Third Grade Curriculum Overview
At Monticello Academy, we believe in academic excellence as well as the emotional and social development of a student. The academic curriculum that we implement in our program is based on the California State Standards. Being a developmental based program, our curriculum is gauged in accordance to the educational level of each individual class every year as they progress from one grade level to the next. Our curriculum will vary year to year depending on the developmental ability and level of the upcoming grade. This overview will allow you to have a general understanding of what your child will learn throughout the school year.
The main emphasis for reading at the third grade level is on word recognition in that students are reading narrative and expository text aloud. When reading, they are taught to read with fluency and accuracy with appropriate pacing, intonation, and expression.
In the third grade, students are learning about root words, word origins, derivations, synonyms, antonyms, and idioms. They also learn to use thesauruses to find related words and concepts. Students learn how to distinguish and interpret words with multiple meaning.
At the third grade level, students will be working on compare and contrast, cause and effect, sequential or chronological order, and proposition and support to strengthen comprehension. Students are learning to make predictions and hypotheses based on the given information.
Literary Response and Analysis
Students are now learning to describe the structural differences of various imaginative forms of literature by being able to define figurative language and identifying its use in the literary works. They are developing the skills of comparing and contrasting tales from different cultures.
Building from the previous level, students are starting to write multiple paragraph compositions with a focus, an organizational structure, and point of view. They are starting to write cursive fluidly and legibly. Students learn how to write narratives, responses, information, and summaries. In doing this, they gain understanding in learning how to use various reference materials and improve in their writing by editing and revising. At the same time, they are continuing to polish their ability in sentence structure, grammar, punctuation, capitalization, and spelling.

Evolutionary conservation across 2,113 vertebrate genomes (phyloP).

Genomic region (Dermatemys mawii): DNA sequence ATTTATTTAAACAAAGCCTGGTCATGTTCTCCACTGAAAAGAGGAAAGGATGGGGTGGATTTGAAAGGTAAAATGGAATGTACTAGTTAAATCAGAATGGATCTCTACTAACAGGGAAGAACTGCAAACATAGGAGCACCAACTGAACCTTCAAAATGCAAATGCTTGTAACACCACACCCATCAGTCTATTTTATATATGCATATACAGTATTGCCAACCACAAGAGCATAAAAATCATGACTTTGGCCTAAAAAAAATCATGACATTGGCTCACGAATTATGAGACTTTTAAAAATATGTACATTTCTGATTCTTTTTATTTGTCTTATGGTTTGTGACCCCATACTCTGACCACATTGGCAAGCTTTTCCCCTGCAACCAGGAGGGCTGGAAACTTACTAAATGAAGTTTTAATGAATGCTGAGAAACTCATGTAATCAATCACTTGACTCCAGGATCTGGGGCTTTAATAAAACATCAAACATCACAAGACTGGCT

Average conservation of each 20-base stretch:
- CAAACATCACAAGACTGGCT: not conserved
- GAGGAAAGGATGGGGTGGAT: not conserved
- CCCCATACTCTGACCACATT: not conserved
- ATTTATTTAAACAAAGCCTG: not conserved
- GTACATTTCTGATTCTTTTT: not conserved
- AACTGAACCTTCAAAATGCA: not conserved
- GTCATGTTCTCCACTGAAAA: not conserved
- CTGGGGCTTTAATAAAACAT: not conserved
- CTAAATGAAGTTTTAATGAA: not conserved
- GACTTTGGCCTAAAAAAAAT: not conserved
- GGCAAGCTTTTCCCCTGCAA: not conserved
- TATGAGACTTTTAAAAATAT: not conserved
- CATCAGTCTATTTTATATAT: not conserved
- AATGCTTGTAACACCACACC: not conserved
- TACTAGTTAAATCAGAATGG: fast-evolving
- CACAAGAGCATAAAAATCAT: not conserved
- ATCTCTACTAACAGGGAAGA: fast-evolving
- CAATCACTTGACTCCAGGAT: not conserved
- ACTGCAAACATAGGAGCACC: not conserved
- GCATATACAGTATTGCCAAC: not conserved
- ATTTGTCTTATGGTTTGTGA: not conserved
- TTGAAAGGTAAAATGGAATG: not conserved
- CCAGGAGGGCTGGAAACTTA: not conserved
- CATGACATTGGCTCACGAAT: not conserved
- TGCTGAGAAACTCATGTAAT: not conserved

Listening and Speaking
As students progress to the third grade, they are learning to make narrative and informational presentations as well as poem and book summaries orally through the use of proper volume, pitch, phrasing, pace, modulation, and gestures. Students are now starting to ask thoughtful questions and responding with relevance. They are also capable of giving precise directions and instructions.
In the third grade history-social science curriculum, the main focus is on continuity and change. Students will be learning more about our connections to the past and the ways in which local, regional, and national government and traditions have developed and left their marks on our current society. This knowledge helps students to understand the role of rules and law in our lives and the basic structure of the U.S. government. They focus on the physical and cultural landscape of California. Through their understanding about California, they eventually will study about the American Indians, arrival of the immigrants and their settlements, and the impact they have had in forming the character of our contemporary society.
After reviewing concepts previously learned in the second grade curriculum, our third grade students grasp a stronger understanding for large numbers and addition, subtraction, multiplication, and division of whole numbers. They will learn to describe and compare simple fractions and decimals. Students will gain further knowledge in comprehension about properties of and the relationship between plane geometric figures. At this point, they will be able to collect, represent, and analyze data to answer questions.
Third grade science begins with the knowledge that science makes the world understandable. They begin their year establishing a foundation for the understanding of the structure of matter and the forces of interaction. They study about the properties of light (affect of light on perception of direction, shadow, and color). Students will further their comprehension of ecology by discovering about different environments, such as ocean, deserts, tundra, forest, wetlands, and grasslands, and how different organisms adapt to these environment. The instructional materials will cultivate student’s ability to read science material independently, draw conclusion and answers to questions with literal and inferential comprehension, and making predictions closer to the actual result rather than just making random guesses.